It is ironic that one of Britain’s most enduring and respected groups spawned from the beat boom of the early 60s, received, for the best part of two decades, success, adulation and financial reward in the USA. This most ‘English’ institution were able to fill stadiums in any part of the USA, while in Britain, a few thousand devotees watched their heroes perform in comparatively small clubs or halls. The Kinks is the continuing obsession of one of Britain’s premier songwriting talents, Raymond Douglas Davies (b. 21 June 1944, Muswell Hill, London, England; vocals/guitar/piano). Originally known as the Ravens, the Kinks formed at the end of 1963 with a line-up comprising: Dave Davies (b. 3 February 1947, Muswell Hill, London; guitar/vocals) and Peter Quaife (b. 31 December 1943, Tavistock, Devon, England; bass), and were finally joined by Mick Avory (b. 15 February 1944, London; drums). Their first single ‘Long Tall Sally’ failed to sell, although they did receive a lot of publicity through the efforts of their shrewd managers Robert Wace, Grenville Collins and Larry Page. Their third single, ‘You Really Got Me’, rocketed to the UK number 1 spot, boosted by an astonishing performance on the UK television show Ready Steady Go . This and its successor, ‘All Day And All Of The Night’, provided a blueprint for hard rock guitar playing, with the simple but powerful riffs supplied by the younger Davies. Over the next two years Ray Davies emerged as a songwriter of startling originality and his band were rarely out of the best-sellers list. Early in 1965, the group returned to number 1 with the languid ‘Tired Of Waiting For You’. They enjoyed a further string of hits that year, including ‘Everybody’s Gonna Be Happy’, ‘Set Me Free’, ‘See My Friend’ and ‘Till The End Of The Day’. Despite the humanity of his lyrics, Davies was occasionally a problematical character, renowned for his eccentric behaviour. The Kinks were equally tempestuous and frequently violent. Earlier in 1965, events had reached a head when the normally placid drummer, Mick Avory, attacked Dave Davies on stage with the hi-hat of his drum kit, having been goaded beyond endurance. Remarkably, the group survived such contretemps and soldiered on. A disastrous US tour saw them banned from that country, amid further disputes.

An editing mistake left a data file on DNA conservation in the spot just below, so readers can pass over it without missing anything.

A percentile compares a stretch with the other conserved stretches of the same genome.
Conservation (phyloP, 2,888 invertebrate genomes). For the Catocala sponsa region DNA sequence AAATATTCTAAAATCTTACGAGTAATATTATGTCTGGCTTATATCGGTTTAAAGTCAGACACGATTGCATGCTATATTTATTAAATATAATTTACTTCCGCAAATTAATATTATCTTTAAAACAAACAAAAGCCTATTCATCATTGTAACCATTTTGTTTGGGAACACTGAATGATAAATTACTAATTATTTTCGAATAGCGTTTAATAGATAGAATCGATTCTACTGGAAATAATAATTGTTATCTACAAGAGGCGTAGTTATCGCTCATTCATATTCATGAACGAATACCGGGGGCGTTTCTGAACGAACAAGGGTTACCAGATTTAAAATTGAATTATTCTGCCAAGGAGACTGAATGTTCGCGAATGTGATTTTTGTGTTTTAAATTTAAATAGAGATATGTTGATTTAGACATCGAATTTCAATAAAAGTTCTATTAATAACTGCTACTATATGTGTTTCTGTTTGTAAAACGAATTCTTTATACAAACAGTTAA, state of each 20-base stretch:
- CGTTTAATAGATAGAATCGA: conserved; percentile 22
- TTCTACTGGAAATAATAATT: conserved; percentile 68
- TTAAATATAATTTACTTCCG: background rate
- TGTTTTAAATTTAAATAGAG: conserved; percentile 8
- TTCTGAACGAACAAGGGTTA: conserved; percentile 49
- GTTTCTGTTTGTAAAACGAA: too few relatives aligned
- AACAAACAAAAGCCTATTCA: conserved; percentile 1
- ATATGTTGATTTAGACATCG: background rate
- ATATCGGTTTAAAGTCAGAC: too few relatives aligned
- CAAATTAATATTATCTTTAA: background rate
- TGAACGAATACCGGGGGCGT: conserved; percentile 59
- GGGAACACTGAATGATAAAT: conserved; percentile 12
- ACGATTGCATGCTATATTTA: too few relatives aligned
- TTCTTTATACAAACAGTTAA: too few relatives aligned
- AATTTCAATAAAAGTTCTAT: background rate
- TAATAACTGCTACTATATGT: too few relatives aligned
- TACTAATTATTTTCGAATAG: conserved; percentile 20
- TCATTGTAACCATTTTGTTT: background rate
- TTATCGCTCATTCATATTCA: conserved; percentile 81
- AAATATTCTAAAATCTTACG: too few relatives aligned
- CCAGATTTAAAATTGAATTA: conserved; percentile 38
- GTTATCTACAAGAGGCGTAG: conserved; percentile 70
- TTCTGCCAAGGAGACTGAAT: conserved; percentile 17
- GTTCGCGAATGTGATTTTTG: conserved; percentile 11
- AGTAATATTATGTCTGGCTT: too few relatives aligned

Throughout all the drama, Davies the songwriter remained supreme. He combined his own introspection with humour and pathos. The ordinary and the obvious were spelled out in his lyrics, but, contrastingly, never in a manner that was either. ‘Dedicated Follower Of Fashion’ brilliantly satirized Carnaby Street narcissism while ‘Sunny Afternoon’ (another UK number 1) dealt with capitalism and class. ‘Dead End Street’ at the end of 1966 highlighted the plight of the working class poor: ‘Out of work and got no money, a Sunday joint of bread and honey’, while later in that same song Davies comments ‘What are we living for, two-roomed apartment on the second floor, no money coming in, the rent collector knocks and tries to get in’. All these were embraced with Davies’ resigned laconic music-hall style. Their albums prior to Face To Face had contained a staple diet of R&B standards and comparatively harmless Davies originals. With Face To Face and Something Else, however, he set about redefining the English character, with sparkling wit and steely nerve. One of Davies’ greatest songs was the final track on the latter; ‘Waterloo Sunset’ was a simple but emotional tour de force with the melancholic singer observing two lovers (many have suggested actor Terence Stamp and actress Julie Christie, but Davies denies this) meeting and crossing over Hungerford Bridge in London. It narrowly missed the top of the charts, as did the follow-up, ‘Autumn Almanac’, with its gentle chorus, summing up the English working class of the 50s and 60s: ‘I like my football on a Saturday, roast beef on Sunday is all right, I go to Blackpool for my holiday, sit in the autumn sunlight’.